Heritage preservation is something mankind has been involved in since the beginning. In the information era, however, new challenges arose. Digital media becomes obsolete and inaccessible, which means that information is lost, and we risk becoming the generation that will leave the smallest historical record behind. In addition, archives must keep pace with rapid technological development, in terms of both hardware and software, and since the 1990s there has been an information explosion that poses significant challenges to those who want to collect and preserve material. New information channels such as social media have also emerged over the past decade and a half that pose further unique challenges to archives. All of these issues occur against the backdrop of the so-called big data environment where large volumes of data are generated at a rapid rate in a variety of formats.
EPOG, from the Afrikaans “Ekonomie, Politiek, Omgewing en Geskiedenis” (Economy, Politics, Environment and History) is the follow-up organisation of SABRA (South African Bureau of Racial Affairs), established in 1948 as an independent organisation, although state funds were available to SABRA until the early 1980s. EPOG is a subsidiary of the Orania Movement, originally the Afrikaner Vryheidstigting or AVSTIG (Afrikaner Freedom Foundation), and is especially concerned with heritage conservation and publications. The archive was established in 2006 by Wilhelm Verwoerd, Manie Opperman and Adam Boshoff, and in 2017 the authors of the present paper became involved in the establishment of a digital archive as part of a heritage conservation and interdisciplinary research project.
The EPOG archive in Orania aims to preserve material relating to the history and development of Orania (founded in 1991), but since any information can be interpreted meaningfully only within a context, the archive has the further role of preserving material that relates to the context within which Orania was founded and currently exists, namely the Afrikaner’s identity, culture, heritage and position in South Africa. The core collection of the EPOG archive consists of publications, photographs, interviews, video material, reports, minutes of meetings, speeches and a variety of other documents related to Orania's creation and development. In other words, it is a multimedia collection that sets specific challenges for archiving, as discussed in the article. This is also the most important collection, as it is unique and not archived elsewhere. The collection that provides context to the core collection consists of material relating to the Afrikaner's history, cultural development, faith and customs, the rise of Afrikaans, the Afrikaner's pursuit of self-determination and the like.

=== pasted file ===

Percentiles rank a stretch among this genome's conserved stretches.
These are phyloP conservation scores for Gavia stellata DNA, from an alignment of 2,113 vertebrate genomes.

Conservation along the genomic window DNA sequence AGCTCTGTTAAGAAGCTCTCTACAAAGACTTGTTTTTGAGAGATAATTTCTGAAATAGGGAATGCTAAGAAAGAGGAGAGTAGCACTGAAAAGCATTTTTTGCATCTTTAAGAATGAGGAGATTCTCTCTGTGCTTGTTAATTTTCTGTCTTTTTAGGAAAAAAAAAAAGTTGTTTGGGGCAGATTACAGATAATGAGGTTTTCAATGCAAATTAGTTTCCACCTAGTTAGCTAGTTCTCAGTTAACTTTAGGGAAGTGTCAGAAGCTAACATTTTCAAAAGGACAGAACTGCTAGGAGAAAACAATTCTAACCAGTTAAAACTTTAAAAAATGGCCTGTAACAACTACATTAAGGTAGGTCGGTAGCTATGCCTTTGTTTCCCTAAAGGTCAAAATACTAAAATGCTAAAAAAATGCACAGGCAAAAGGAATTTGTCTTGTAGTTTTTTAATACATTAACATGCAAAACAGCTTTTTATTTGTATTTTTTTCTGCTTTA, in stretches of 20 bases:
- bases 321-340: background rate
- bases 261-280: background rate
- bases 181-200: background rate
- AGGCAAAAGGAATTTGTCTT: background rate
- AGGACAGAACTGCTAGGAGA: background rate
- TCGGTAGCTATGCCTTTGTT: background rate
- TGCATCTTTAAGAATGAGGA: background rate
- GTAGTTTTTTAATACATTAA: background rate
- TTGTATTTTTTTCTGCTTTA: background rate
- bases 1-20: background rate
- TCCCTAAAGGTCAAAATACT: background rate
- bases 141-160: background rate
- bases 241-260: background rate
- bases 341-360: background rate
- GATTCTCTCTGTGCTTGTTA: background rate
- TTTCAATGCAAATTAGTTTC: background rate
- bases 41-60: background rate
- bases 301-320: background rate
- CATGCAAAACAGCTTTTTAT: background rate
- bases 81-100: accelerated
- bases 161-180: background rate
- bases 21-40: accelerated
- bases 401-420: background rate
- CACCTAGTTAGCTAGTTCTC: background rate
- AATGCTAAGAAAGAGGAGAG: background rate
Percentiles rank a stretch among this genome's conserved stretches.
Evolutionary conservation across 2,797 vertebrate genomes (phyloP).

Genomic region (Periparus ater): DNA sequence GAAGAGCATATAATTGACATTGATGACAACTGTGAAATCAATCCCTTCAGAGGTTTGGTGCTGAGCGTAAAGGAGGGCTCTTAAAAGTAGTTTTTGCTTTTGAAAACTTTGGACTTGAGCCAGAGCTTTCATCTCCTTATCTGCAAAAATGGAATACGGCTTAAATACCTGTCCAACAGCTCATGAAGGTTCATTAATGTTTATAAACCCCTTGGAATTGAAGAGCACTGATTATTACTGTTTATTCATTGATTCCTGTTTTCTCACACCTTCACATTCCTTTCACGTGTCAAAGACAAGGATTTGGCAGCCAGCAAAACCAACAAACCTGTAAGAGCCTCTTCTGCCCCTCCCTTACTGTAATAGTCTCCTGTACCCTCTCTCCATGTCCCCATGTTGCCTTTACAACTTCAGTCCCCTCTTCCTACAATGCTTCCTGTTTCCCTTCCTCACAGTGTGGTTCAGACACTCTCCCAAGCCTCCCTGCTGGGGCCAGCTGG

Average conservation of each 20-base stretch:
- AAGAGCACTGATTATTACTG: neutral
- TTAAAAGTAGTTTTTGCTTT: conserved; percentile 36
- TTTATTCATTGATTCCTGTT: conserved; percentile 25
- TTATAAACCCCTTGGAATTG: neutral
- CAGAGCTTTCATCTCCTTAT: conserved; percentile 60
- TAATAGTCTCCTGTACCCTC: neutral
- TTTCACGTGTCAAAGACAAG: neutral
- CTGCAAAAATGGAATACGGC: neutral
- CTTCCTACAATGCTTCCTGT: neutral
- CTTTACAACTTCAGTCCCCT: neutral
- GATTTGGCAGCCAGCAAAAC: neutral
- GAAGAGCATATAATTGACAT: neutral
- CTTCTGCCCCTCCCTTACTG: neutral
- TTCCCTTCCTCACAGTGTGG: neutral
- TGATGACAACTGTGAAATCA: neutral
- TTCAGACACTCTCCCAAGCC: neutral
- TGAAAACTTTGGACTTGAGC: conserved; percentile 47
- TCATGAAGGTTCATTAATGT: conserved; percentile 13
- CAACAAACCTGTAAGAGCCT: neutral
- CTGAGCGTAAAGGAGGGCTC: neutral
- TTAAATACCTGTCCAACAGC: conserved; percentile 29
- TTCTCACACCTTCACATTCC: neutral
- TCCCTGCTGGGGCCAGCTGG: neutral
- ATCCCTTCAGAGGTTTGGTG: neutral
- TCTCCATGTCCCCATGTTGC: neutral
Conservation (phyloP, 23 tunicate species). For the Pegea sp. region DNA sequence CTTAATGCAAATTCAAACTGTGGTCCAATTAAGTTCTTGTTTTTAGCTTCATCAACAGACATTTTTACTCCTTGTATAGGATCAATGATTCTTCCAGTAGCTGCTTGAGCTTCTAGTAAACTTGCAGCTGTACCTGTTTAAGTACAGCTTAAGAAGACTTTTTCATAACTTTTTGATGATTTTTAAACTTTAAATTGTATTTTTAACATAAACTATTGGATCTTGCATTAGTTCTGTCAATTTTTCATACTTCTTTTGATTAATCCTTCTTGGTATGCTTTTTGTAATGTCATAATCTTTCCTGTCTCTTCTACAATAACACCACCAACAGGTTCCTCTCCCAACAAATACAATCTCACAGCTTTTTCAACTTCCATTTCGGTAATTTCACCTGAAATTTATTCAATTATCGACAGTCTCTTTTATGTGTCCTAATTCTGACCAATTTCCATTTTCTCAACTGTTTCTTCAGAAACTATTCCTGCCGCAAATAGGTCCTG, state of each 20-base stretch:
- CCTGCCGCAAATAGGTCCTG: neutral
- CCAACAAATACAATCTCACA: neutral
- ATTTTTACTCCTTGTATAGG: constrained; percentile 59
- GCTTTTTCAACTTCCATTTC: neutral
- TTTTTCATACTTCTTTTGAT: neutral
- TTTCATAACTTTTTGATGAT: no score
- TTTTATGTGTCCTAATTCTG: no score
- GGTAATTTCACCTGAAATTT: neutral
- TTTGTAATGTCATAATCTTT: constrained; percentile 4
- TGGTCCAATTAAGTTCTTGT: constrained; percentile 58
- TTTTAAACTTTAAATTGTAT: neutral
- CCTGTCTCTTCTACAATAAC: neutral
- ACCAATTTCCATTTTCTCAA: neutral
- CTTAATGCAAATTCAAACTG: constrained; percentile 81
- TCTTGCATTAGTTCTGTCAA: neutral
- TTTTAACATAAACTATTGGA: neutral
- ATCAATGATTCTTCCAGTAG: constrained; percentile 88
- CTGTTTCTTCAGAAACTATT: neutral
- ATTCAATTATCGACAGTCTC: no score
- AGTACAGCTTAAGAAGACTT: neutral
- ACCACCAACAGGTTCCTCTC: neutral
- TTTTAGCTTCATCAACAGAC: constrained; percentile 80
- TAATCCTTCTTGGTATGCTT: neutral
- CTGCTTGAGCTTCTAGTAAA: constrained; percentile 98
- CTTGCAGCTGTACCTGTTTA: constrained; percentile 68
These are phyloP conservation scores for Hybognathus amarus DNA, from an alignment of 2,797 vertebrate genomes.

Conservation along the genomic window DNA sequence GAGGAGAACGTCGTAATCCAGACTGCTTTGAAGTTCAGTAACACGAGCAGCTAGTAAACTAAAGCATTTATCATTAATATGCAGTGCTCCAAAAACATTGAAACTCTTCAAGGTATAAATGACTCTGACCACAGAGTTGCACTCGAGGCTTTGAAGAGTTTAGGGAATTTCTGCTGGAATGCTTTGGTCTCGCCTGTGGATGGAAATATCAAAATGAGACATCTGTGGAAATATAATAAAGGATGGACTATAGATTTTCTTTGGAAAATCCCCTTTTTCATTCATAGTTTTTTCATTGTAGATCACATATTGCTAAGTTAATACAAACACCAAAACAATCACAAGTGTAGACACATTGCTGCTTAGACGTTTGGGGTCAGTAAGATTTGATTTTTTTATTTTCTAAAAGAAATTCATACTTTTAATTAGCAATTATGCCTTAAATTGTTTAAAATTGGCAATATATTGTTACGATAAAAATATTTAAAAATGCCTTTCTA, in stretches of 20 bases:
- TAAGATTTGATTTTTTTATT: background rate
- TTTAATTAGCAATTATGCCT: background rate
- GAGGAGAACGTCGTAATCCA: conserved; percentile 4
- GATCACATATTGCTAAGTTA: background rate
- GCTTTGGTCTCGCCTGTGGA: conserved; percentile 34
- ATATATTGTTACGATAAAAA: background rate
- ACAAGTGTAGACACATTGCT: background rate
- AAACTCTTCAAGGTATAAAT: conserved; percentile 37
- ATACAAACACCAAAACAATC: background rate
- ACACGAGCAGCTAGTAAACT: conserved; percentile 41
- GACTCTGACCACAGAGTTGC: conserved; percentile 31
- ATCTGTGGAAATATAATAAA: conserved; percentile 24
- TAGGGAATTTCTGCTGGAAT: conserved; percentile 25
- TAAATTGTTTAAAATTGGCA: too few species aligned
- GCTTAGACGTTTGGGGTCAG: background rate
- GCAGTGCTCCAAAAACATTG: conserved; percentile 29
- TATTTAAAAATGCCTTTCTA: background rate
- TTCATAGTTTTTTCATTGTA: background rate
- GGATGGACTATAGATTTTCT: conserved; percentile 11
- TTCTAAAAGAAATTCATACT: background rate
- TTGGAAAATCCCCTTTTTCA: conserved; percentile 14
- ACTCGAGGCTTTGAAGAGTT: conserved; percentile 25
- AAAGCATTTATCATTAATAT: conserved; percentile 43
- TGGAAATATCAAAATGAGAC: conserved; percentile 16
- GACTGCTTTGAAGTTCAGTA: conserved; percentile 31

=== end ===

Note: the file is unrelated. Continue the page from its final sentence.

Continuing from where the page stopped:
The article discusses the creation of a digital archive under the auspices of EPOG at Orania against the background of big data, digital archiving, new media and the information explosion. Threats to digital archives, including a catastrophic loss of the storage medium, the slow physical decay of the storage medium over time, the natural decay of content over time, technological change that makes it impossible to read the storage media, technological change which makes it impossible to read the content, as well as human error, are discussed, together with solutions implemented at EPOG and at overseas digital archives.
The Open Archival Information System (OAIS) model describes six primary services of a digital archive: input, archival storage, data management, administration, conservation planning, and access. The article discusses processes that have been put in place at the EPOG archive within the framework of the OAIS model, with a particular emphasis on capturing data, in many cases automatically, from social media platforms such as Facebook, Instagram and Twitter, and the web. The article further discusses using technology to extract meaning from material that exists in a variety of formats and flows into the archive on a daily basis, as well as keeping records and using social media platforms such as Flickr and YouTube to make material available.
The article also serves as a reference point for other projects, as it shows how a digital archive can be established with a small amount of capital and limited manpower, and moreover, how collection methods should keep pace with today's information channels.
Keywords: big data; digital archives; digitization; heritage conservation; Orania; social media